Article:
Viktoriya, what is Ukraine channel’s program strategy for the upcoming season? You are known for your series, but will you also focus more on non-scripted content?
First of all, TV series work well not only on our channel, this is a global trend. For instance, today’s trendsetter Netflix has gained its popularity owing particularly to series. That is why Ukraine is planning to further ground on TV series in shaping its agenda.
At the same time, we have been also creating non-scripted content for some time now. We started with daytime reality shows for weekdays like Mission: Beauty, based on our own format, and Global Agency’s Rivals-in-Law. Then we tried this category in primetime. This spring we premiered the grand show Amazing People based on the Endemol Shine format The Brain. We are going to develop similar projects in the future, but only together with TV series instead of replacing them.
What are the new projects for this fall?
It is quite hard to say definitely since not all of them have been approved yet. But speaking of TV series, I can tell you of one format-based primetime project. Usually, to create new series we actively search for new formats which, on one hand, are cheaper than our primetime projects and, on the other hand, will meet the expectations of both young and adult audiences. This year we bought a Turkish format which we first planned for the 18.00 slot, but then we decided to shorten it to 24 episodes to make it more dynamic and add drama and run it in the primetime slot. The premiere of the series is scheduled for this fall.
You have been actively developing original series productions since 2014. What is the number of fiction projects currently in the pipeline and are increasing your investments each year?
The channel needs 480 hours of premiere fiction content in the primetime slot. This is about 50 primetime weekend and 40 weekday projects a year. That is, we are currently working on around 90 primetime projects, all of which are on different stages of completion. As a rule, we try to form the agenda for the next year by April-May, which is why some projects may be on the stage of approval, while others are being shot. Anyway, 90 projects mean two seasons, for instance, spring-fall or fall-spring. They are all being developed now.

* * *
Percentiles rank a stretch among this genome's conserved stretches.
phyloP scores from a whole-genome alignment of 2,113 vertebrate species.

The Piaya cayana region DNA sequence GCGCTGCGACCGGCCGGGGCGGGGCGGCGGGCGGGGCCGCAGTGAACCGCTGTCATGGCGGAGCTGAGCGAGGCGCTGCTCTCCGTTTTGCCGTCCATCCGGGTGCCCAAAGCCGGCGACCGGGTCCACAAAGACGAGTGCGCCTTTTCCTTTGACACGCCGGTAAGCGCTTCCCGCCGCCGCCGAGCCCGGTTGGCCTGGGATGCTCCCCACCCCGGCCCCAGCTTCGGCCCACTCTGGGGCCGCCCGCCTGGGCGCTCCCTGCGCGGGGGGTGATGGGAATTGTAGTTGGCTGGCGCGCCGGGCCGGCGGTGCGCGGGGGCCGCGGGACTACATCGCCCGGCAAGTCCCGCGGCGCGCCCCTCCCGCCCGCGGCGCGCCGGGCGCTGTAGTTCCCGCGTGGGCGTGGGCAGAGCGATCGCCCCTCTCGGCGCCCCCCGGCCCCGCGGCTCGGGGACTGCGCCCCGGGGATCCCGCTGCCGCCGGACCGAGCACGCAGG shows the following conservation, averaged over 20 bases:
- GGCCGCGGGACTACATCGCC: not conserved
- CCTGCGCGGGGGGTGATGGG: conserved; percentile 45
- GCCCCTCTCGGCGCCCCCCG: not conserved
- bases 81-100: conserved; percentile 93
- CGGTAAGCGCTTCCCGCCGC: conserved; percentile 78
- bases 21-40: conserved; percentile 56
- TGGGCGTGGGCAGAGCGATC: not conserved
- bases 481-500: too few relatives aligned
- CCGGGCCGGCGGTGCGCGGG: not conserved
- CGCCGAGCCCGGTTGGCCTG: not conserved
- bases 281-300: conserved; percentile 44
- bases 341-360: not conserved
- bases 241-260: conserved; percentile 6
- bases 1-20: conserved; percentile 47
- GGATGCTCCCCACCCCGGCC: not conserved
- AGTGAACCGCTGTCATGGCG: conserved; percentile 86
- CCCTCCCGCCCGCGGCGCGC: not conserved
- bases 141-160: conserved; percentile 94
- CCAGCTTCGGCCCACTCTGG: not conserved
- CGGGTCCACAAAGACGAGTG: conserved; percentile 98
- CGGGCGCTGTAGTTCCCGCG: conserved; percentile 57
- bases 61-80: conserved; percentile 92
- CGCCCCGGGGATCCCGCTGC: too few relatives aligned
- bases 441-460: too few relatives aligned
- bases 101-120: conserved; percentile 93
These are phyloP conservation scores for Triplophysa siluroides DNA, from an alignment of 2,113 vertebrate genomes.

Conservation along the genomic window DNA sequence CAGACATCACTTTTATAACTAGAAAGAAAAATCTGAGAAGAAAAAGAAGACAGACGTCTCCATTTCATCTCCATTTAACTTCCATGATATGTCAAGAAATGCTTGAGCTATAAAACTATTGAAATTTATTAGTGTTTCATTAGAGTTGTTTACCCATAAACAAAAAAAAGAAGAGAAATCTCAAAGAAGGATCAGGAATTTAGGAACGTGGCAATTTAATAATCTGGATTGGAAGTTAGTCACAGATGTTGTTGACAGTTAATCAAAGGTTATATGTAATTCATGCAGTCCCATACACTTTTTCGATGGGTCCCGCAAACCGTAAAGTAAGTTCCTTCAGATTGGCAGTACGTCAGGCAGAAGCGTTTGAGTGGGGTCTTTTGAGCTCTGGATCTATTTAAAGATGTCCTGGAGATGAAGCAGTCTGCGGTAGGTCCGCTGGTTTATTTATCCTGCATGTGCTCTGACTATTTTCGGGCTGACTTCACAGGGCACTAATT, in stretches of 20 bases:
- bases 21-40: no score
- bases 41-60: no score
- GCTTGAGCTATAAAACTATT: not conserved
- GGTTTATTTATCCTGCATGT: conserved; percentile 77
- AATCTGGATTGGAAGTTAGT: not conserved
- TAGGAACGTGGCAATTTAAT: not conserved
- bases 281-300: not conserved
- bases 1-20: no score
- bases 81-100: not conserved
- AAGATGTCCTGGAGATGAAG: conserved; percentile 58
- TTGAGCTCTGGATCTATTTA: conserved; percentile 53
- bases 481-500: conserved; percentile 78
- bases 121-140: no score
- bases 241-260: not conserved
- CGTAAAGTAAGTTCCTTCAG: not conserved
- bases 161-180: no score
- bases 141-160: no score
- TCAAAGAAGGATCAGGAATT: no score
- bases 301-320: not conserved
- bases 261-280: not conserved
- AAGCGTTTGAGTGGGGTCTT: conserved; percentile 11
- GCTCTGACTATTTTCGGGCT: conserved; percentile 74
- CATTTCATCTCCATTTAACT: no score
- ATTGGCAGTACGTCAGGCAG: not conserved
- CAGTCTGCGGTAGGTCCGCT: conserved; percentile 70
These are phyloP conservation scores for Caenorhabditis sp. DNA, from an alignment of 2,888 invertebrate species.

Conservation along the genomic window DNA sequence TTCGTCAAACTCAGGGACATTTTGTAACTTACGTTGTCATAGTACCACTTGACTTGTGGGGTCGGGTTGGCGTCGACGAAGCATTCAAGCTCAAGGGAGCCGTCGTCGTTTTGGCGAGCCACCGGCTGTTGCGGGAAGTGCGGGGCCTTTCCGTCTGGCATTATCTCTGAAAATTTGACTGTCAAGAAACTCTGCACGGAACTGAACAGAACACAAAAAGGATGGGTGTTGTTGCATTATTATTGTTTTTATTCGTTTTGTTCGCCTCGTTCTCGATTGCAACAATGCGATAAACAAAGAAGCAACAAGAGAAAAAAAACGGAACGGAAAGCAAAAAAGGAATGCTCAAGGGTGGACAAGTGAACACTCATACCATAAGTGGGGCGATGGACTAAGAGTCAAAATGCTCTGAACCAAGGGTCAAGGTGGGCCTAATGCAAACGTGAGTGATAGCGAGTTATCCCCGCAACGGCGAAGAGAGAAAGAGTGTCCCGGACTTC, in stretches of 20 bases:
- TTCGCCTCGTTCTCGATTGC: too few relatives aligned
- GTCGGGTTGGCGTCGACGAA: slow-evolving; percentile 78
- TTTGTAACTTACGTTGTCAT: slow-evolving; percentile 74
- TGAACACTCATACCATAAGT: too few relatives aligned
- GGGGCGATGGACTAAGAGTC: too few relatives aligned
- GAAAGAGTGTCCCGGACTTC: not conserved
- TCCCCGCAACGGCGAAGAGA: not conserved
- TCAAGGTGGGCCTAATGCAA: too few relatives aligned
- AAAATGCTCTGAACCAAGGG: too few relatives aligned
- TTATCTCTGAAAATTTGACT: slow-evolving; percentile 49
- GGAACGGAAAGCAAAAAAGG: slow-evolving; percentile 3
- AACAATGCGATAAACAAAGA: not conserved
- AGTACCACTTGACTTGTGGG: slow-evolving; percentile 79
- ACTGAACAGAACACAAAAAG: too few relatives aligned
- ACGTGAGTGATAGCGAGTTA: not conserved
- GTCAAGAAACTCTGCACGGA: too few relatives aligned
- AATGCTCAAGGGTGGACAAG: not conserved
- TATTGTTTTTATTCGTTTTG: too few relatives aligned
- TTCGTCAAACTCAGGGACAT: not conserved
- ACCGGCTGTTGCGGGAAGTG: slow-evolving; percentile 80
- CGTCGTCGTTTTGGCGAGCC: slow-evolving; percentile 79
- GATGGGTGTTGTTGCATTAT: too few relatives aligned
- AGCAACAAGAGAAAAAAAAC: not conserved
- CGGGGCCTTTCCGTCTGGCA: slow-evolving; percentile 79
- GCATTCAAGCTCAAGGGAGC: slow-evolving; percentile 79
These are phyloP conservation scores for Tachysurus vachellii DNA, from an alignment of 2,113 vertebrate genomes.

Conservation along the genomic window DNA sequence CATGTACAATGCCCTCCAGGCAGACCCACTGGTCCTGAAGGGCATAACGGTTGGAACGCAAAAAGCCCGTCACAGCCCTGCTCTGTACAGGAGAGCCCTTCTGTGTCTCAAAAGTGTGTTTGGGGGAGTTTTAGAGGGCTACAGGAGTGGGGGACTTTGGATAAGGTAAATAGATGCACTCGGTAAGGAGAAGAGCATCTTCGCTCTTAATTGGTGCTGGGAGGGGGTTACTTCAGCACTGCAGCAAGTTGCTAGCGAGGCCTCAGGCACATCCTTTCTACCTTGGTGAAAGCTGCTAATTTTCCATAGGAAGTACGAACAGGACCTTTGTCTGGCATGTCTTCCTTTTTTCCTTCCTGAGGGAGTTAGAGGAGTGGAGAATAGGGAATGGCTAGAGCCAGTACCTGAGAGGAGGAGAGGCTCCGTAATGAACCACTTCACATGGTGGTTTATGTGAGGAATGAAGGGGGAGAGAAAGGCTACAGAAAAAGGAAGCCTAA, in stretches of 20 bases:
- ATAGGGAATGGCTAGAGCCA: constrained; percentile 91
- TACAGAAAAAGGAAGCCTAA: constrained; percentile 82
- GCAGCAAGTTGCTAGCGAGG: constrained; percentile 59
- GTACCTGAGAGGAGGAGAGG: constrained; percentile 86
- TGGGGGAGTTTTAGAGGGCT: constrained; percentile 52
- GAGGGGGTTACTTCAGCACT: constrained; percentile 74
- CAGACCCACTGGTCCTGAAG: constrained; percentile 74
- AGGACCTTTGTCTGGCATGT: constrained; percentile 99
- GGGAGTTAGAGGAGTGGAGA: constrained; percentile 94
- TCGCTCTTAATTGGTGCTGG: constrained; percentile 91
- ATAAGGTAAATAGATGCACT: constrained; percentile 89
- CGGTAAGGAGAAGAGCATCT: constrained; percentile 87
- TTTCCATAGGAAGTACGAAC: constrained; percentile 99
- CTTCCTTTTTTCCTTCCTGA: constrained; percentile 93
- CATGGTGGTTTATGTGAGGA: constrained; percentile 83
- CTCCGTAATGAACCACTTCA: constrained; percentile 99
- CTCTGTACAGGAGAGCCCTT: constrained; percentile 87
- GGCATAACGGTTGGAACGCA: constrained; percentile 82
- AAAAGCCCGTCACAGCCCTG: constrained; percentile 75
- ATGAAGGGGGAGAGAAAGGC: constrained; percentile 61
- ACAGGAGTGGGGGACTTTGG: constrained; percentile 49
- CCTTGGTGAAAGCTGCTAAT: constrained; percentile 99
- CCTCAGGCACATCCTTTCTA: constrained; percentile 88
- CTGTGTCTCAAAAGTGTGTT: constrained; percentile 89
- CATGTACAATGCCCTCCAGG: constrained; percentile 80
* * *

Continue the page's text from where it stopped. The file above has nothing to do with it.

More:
At the same time, we are working on our daytime projects. Some of them have turned into franchises, like Agents of Justice, True Mystery, Story of a Crime, or Doctor on Duty. For these projects we simply shoot new seasons. However, we also have some new stories which are only being developed and thus not fixed in the upcoming program plans yet. We believe they will enjoy success, which is why we do not give up on them. As for now, there are about 10-15 such off prime projects, both regular and new ones.
What are the latest trends on the Ukrainian TV market? What are viewers mostly interested in watching in terms of genres?
You know, it’s melodramas. Though apart from them there is a demand for detective stories, which we have many of, both in the primetime and off prime slots. People want to see stories that unveil the truth. For instance, even though True Mystery is not a regular detective story, it has been highly popular for five consecutive years. It is a reality show. By the way, the other realities Mission: Beauty and Rivals-in-Law are also extremely popular. Considering that our country is actively developing, I cannot but mention informational broadcasting, entertaining projects – concerts and weekend shows – as well as comedy projects since they have always been popular and will remain so.
Are you actively following the format trends? What formats have attracted your attention recently?
Since we are actively looking for an entertaining show which will help the channel prove its leading position, our primary focus is on primetime entertainment projects. However, we have not decided yet what format we will develop during the next season. This spring we tried The Brain. I am not sure whether we will have the second season of the show. Generally speaking, we are now working on developing entertaining primetime formats.
How have the language quotas affected the channel and the market in general?
Any changes to the broadcasting laws influence both the channel and the market. We are carefully following the trends, legal trends in particular. That is why even before the law entered into force, in late 2016-early 2017 we began altering our production process by adapting it and shifting to the Ukrainian language. We formed lists of Ukrainian actors, directors and other creative crew members who would ensure constant production of projects in Ukrainian.
What is your digital strategy? Do you plan content specifically targeting online audiences?